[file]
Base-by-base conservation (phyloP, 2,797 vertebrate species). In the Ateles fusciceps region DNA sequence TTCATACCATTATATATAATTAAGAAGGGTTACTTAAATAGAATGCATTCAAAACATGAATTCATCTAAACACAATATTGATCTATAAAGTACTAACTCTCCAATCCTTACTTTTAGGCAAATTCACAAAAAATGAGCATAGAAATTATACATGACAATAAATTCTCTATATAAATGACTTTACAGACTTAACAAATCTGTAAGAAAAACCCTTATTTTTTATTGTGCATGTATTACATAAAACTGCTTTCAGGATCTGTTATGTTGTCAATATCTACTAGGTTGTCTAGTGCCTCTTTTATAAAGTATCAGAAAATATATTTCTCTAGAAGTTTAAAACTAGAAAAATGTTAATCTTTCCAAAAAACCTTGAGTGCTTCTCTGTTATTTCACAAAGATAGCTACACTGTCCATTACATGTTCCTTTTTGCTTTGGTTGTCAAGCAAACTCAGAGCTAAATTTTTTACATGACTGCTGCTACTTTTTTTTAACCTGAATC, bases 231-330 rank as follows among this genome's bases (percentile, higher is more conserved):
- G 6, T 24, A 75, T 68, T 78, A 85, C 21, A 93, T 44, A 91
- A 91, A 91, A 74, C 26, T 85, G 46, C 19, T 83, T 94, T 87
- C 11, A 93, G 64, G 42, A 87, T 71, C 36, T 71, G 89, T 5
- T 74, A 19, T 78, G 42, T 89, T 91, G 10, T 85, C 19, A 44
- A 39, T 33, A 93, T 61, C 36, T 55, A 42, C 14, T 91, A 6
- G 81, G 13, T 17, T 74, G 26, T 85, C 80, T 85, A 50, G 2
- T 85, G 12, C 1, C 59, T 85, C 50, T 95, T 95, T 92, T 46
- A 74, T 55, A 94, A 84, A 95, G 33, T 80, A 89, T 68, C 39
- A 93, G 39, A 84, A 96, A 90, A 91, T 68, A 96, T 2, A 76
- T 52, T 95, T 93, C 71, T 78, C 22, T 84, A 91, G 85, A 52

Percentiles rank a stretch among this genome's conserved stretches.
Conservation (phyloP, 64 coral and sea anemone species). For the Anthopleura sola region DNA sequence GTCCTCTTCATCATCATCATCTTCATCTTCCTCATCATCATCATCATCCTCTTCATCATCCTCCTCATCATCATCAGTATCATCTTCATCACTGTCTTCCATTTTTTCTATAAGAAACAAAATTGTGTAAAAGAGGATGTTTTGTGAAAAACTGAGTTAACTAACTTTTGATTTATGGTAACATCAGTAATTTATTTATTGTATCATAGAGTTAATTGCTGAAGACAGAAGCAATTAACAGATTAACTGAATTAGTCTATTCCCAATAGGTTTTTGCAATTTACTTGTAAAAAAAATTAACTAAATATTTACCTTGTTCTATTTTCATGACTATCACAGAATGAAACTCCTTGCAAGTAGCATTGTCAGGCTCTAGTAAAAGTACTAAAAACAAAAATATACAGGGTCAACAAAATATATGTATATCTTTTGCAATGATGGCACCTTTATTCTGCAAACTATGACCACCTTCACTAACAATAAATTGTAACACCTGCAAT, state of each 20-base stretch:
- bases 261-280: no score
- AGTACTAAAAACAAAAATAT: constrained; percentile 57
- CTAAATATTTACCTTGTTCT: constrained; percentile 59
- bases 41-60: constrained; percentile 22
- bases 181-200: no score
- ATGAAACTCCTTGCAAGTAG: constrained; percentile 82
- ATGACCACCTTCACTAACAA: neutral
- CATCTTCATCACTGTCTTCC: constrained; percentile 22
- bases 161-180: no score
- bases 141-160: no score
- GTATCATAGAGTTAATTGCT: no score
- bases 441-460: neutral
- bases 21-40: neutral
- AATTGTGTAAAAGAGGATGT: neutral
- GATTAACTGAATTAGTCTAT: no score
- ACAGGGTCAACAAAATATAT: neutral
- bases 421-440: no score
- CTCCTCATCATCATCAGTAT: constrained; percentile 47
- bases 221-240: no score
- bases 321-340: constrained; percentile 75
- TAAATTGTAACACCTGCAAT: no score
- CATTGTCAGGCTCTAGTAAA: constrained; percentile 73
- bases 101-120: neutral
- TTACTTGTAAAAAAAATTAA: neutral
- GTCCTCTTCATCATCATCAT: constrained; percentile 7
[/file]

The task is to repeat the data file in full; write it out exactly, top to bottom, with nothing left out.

Base-by-base conservation (phyloP, 2,797 vertebrate species). In the Ateles fusciceps region DNA sequence TTCATACCATTATATATAATTAAGAAGGGTTACTTAAATAGAATGCATTCAAAACATGAATTCATCTAAACACAATATTGATCTATAAAGTACTAACTCTCCAATCCTTACTTTTAGGCAAATTCACAAAAAATGAGCATAGAAATTATACATGACAATAAATTCTCTATATAAATGACTTTACAGACTTAACAAATCTGTAAGAAAAACCCTTATTTTTTATTGTGCATGTATTACATAAAACTGCTTTCAGGATCTGTTATGTTGTCAATATCTACTAGGTTGTCTAGTGCCTCTTTTATAAAGTATCAGAAAATATATTTCTCTAGAAGTTTAAAACTAGAAAAATGTTAATCTTTCCAAAAAACCTTGAGTGCTTCTCTGTTATTTCACAAAGATAGCTACACTGTCCATTACATGTTCCTTTTTGCTTTGGTTGTCAAGCAAACTCAGAGCTAAATTTTTTACATGACTGCTGCTACTTTTTTTTAACCTGAATC, bases 231-330 rank as follows among this genome's bases (percentile, higher is more conserved):
- G 6, T 24, A 75, T 68, T 78, A 85, C 21, A 93, T 44, A 91
- A 91, A 91, A 74, C 26, T 85, G 46, C 19, T 83, T 94, T 87
- C 11, A 93, G 64, G 42, A 87, T 71, C 36, T 71, G 89, T 5
- T 74, A 19, T 78, G 42, T 89, T 91, G 10, T 85, C 19, A 44
- A 39, T 33, A 93, T 61, C 36, T 55, A 42, C 14, T 91, A 6
- G 81, G 13, T 17, T 74, G 26, T 85, C 80, T 85, A 50, G 2
- T 85, G 12, C 1, C 59, T 85, C 50, T 95, T 95, T 92, T 46
- A 74, T 55, A 94, A 84, A 95, G 33, T 80, A 89, T 68, C 39
- A 93, G 39, A 84, A 96, A 90, A 91, T 68, A 96, T 2, A 76
- T 52, T 95, T 93, C 71, T 78, C 22, T 84, A 91, G 85, A 52

Percentiles rank a stretch among this genome's conserved stretches.
Conservation (phyloP, 64 coral and sea anemone species). For the Anthopleura sola region DNA sequence GTCCTCTTCATCATCATCATCTTCATCTTCCTCATCATCATCATCATCCTCTTCATCATCCTCCTCATCATCATCAGTATCATCTTCATCACTGTCTTCCATTTTTTCTATAAGAAACAAAATTGTGTAAAAGAGGATGTTTTGTGAAAAACTGAGTTAACTAACTTTTGATTTATGGTAACATCAGTAATTTATTTATTGTATCATAGAGTTAATTGCTGAAGACAGAAGCAATTAACAGATTAACTGAATTAGTCTATTCCCAATAGGTTTTTGCAATTTACTTGTAAAAAAAATTAACTAAATATTTACCTTGTTCTATTTTCATGACTATCACAGAATGAAACTCCTTGCAAGTAGCATTGTCAGGCTCTAGTAAAAGTACTAAAAACAAAAATATACAGGGTCAACAAAATATATGTATATCTTTTGCAATGATGGCACCTTTATTCTGCAAACTATGACCACCTTCACTAACAATAAATTGTAACACCTGCAAT, state of each 20-base stretch:
- bases 261-280: no score
- AGTACTAAAAACAAAAATAT: constrained; percentile 57
- CTAAATATTTACCTTGTTCT: constrained; percentile 59
- bases 41-60: constrained; percentile 22
- bases 181-200: no score
- ATGAAACTCCTTGCAAGTAG: constrained; percentile 82
- ATGACCACCTTCACTAACAA: neutral
- CATCTTCATCACTGTCTTCC: constrained; percentile 22
- bases 161-180: no score
- bases 141-160: no score
- GTATCATAGAGTTAATTGCT: no score
- bases 441-460: neutral
- bases 21-40: neutral
- AATTGTGTAAAAGAGGATGT: neutral
- GATTAACTGAATTAGTCTAT: no score
- ACAGGGTCAACAAAATATAT: neutral
- bases 421-440: no score
- CTCCTCATCATCATCAGTAT: constrained; percentile 47
- bases 221-240: no score
- bases 321-340: constrained; percentile 75
- TAAATTGTAACACCTGCAAT: no score
- CATTGTCAGGCTCTAGTAAA: constrained; percentile 73
- bases 101-120: neutral
- TTACTTGTAAAAAAAATTAA: neutral
- GTCCTCTTCATCATCATCAT: constrained; percentile 7